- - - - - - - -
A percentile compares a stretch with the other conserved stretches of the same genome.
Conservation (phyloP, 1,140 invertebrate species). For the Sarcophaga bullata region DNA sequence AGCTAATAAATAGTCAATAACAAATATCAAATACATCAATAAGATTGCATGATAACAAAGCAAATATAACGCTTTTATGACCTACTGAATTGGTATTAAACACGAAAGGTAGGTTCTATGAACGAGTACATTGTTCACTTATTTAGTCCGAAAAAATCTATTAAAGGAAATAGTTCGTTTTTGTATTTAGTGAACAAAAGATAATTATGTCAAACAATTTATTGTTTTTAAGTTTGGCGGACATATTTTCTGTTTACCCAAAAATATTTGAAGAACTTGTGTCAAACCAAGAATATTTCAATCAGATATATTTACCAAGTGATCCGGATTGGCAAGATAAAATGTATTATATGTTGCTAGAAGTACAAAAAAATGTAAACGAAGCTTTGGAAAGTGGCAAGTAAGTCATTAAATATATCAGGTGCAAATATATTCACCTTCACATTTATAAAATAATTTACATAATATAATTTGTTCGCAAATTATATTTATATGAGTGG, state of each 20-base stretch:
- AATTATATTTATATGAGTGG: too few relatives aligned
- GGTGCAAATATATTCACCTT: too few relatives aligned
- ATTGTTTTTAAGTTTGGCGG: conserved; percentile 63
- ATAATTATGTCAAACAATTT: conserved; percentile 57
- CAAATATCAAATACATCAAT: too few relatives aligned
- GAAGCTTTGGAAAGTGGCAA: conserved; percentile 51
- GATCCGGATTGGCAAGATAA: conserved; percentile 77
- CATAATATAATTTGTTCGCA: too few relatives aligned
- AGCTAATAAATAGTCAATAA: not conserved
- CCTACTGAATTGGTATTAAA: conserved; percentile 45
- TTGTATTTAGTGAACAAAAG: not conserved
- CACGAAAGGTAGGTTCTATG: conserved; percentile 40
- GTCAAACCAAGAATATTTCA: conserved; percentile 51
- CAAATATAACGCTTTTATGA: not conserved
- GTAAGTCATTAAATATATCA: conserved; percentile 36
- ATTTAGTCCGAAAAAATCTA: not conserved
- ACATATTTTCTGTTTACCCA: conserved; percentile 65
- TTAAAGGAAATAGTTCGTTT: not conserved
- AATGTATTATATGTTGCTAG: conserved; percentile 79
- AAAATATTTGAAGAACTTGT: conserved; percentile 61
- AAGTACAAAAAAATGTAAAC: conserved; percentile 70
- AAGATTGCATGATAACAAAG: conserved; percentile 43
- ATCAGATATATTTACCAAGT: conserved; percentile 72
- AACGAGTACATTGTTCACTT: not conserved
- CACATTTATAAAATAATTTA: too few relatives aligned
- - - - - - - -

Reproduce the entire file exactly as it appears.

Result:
A percentile compares a stretch with the other conserved stretches of the same genome.
Conservation (phyloP, 1,140 invertebrate species). For the Sarcophaga bullata region DNA sequence AGCTAATAAATAGTCAATAACAAATATCAAATACATCAATAAGATTGCATGATAACAAAGCAAATATAACGCTTTTATGACCTACTGAATTGGTATTAAACACGAAAGGTAGGTTCTATGAACGAGTACATTGTTCACTTATTTAGTCCGAAAAAATCTATTAAAGGAAATAGTTCGTTTTTGTATTTAGTGAACAAAAGATAATTATGTCAAACAATTTATTGTTTTTAAGTTTGGCGGACATATTTTCTGTTTACCCAAAAATATTTGAAGAACTTGTGTCAAACCAAGAATATTTCAATCAGATATATTTACCAAGTGATCCGGATTGGCAAGATAAAATGTATTATATGTTGCTAGAAGTACAAAAAAATGTAAACGAAGCTTTGGAAAGTGGCAAGTAAGTCATTAAATATATCAGGTGCAAATATATTCACCTTCACATTTATAAAATAATTTACATAATATAATTTGTTCGCAAATTATATTTATATGAGTGG, state of each 20-base stretch:
- AATTATATTTATATGAGTGG: too few relatives aligned
- GGTGCAAATATATTCACCTT: too few relatives aligned
- ATTGTTTTTAAGTTTGGCGG: conserved; percentile 63
- ATAATTATGTCAAACAATTT: conserved; percentile 57
- CAAATATCAAATACATCAAT: too few relatives aligned
- GAAGCTTTGGAAAGTGGCAA: conserved; percentile 51
- GATCCGGATTGGCAAGATAA: conserved; percentile 77
- CATAATATAATTTGTTCGCA: too few relatives aligned
- AGCTAATAAATAGTCAATAA: not conserved
- CCTACTGAATTGGTATTAAA: conserved; percentile 45
- TTGTATTTAGTGAACAAAAG: not conserved
- CACGAAAGGTAGGTTCTATG: conserved; percentile 40
- GTCAAACCAAGAATATTTCA: conserved; percentile 51
- CAAATATAACGCTTTTATGA: not conserved
- GTAAGTCATTAAATATATCA: conserved; percentile 36
- ATTTAGTCCGAAAAAATCTA: not conserved
- ACATATTTTCTGTTTACCCA: conserved; percentile 65
- TTAAAGGAAATAGTTCGTTT: not conserved
- AATGTATTATATGTTGCTAG: conserved; percentile 79
- AAAATATTTGAAGAACTTGT: conserved; percentile 61
- AAGTACAAAAAAATGTAAAC: conserved; percentile 70
- AAGATTGCATGATAACAAAG: conserved; percentile 43
- ATCAGATATATTTACCAAGT: conserved; percentile 72
- AACGAGTACATTGTTCACTT: not conserved
- CACATTTATAAAATAATTTA: too few relatives aligned